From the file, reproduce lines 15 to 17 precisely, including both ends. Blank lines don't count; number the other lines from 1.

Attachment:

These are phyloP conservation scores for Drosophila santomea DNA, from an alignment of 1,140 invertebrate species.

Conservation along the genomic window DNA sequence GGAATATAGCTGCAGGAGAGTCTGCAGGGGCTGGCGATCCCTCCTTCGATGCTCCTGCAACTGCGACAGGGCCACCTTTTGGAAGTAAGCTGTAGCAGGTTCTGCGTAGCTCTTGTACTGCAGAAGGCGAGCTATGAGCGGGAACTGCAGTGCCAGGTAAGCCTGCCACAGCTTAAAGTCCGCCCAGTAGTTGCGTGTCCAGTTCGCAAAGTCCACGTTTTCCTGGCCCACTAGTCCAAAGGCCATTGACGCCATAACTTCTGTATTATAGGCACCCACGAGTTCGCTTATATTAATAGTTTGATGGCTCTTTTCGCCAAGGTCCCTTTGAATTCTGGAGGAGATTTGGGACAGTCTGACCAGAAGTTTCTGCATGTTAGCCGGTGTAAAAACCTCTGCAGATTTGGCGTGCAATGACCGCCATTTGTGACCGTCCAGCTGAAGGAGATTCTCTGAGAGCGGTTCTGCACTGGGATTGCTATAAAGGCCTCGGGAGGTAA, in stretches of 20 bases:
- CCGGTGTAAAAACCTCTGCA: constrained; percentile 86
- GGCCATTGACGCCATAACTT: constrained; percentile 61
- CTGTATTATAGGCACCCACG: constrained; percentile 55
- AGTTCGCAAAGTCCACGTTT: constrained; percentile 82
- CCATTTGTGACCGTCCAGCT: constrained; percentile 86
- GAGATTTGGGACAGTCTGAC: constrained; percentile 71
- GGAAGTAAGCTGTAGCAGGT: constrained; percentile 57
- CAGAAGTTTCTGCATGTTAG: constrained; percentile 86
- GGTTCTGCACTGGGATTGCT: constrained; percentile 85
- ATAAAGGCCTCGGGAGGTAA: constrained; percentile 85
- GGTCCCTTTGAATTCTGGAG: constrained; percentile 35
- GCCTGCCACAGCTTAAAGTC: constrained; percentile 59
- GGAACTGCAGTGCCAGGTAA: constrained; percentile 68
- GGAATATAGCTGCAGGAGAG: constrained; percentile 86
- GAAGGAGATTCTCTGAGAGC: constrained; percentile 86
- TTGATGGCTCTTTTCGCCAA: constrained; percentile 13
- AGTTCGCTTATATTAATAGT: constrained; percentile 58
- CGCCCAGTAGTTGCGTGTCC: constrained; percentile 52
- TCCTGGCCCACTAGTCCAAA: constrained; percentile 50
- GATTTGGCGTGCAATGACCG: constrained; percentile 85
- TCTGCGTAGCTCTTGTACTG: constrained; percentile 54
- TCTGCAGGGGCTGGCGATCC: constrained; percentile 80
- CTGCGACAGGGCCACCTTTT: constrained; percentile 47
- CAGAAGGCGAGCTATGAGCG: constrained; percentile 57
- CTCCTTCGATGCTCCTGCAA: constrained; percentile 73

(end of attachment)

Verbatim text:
- GGAACTGCAGTGCCAGGTAA: constrained; percentile 68
- GGAATATAGCTGCAGGAGAG: constrained; percentile 86
- GAAGGAGATTCTCTGAGAGC: constrained; percentile 86